The metrics are entirely different for the quality, reliability and durability. What’s more, there are issues of safety associated with the electronics in vehicles, not only from the standpoint of assuring that safety-critical systems are paramount (e.g., a phone doesn’t have to worry about antilock braking systems), as well as from the standpoint of not being too distracting (e.g., a driver probably shouldn’t have the wherewithal to play Angry Birds while going 75 on I-75).
But there is one similarity between the phone market and automotive electronics.
“These phones get updated. They’re probably being updated while we’re sitting here talking,” he says, with the phone as gestural cue. “That capability is here now for automotive. It used to be when you wanted a software update for a car, you had to bring it back to the dealer. Now you can do it with a USB device or over the air.”
There is a concern that isn’t there for the phone, however: If the software updates are being made for a vehicle, then there has to be certainty that the right installation is being made and that it is fully downloaded. (If you’ve ever, say, used Windows Update, you’ve probably noticed that on more than one occasion not all of the recommended updates are downloaded for whatever reason.)
Changes in infrastructure—as in the so-called “4G” networks (according to the International Telecommunications Union (, which sets international standards for such things, a 4G network should be capable of download speeds of 100 Mbps, and none of the major carriers have anything close to that)—facilitate streaming information into vehicles,which can be useful in a variety of ways, O’Sullivan says, such as being able to download relevant content on the fly.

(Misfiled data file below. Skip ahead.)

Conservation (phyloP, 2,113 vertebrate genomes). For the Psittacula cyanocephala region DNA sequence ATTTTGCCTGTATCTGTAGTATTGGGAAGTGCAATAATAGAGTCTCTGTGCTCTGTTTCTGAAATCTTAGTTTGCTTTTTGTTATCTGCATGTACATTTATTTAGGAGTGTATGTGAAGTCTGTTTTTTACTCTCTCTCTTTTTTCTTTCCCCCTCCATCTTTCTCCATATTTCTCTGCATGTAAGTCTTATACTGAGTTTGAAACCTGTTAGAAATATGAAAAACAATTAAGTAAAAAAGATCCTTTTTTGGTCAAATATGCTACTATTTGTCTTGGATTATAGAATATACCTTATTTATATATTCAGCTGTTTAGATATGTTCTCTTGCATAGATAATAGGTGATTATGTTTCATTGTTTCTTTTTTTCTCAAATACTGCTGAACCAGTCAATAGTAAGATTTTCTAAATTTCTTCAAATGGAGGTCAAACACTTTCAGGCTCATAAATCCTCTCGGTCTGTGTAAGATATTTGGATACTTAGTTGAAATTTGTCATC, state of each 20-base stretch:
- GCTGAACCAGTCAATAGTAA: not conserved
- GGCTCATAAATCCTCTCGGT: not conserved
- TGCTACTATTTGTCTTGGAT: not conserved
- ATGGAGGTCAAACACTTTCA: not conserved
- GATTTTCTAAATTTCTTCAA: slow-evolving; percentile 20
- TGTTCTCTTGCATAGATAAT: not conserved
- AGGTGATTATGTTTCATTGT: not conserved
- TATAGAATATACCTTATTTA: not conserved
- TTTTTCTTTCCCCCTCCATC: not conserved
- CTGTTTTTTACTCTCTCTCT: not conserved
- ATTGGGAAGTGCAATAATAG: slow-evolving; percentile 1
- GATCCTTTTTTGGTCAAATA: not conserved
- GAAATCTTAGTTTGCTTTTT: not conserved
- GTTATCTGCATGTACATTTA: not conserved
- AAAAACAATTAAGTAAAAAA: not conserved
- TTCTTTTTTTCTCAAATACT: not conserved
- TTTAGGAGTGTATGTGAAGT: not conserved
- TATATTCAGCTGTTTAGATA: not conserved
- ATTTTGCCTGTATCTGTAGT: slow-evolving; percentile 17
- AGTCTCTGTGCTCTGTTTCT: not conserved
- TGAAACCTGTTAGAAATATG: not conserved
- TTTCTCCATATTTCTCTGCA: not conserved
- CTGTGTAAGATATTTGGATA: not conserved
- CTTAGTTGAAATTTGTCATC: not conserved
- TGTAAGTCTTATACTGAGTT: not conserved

What about the iPad as interface rather than engineering something else? While that might seem to be a fairly straightforward solution, O’Sullivan points out that there is an issue of integration and safety (an iPad 2 with 3G and WiFi weighs 1.33 lb: would you really want that flying around in the case of a
collision?), as well as one related to what can be downloaded and when.
It is worth noting that the AutoLinQ system that Continental has developed for in-vehicle Internet access is based on an open system. They’re using Linux, as well as working with partners including NAVTEQ and INRIX to be able to integrate capabilities and services into their system. “Were making sure that as we bring this together that it is integrated properly and that it has the right user interface,” he says.
There is also an ecological aspect to all of this, too. O’Sullivan says that they’re working to reduce emissions, and one way to do that is to use technology to provide routing information that will take into account changes in terrain as well as traffic.
“We’re involved with Better Place”—the company that is establishing charging stations as well as battery-changing stations for electric vehicles on a global basis—“on a next-generation platform. When you’re in an electric vehicle you’ll want to know where the nearest charging stations are and how much energy you have left, as well as have software algorithms for energy management.”
It all comes down to providing the technology that will make getting from point A to point B better, safer, and more efficient. It is about providing relevant information in a way that is useful. It is about doing this in a way that is engaging. And, of course, economical.
As Kieran O’Sullivan observes, “You can have tons of technology, but if you don’t get it right and keep it simple, there is no benefit at all.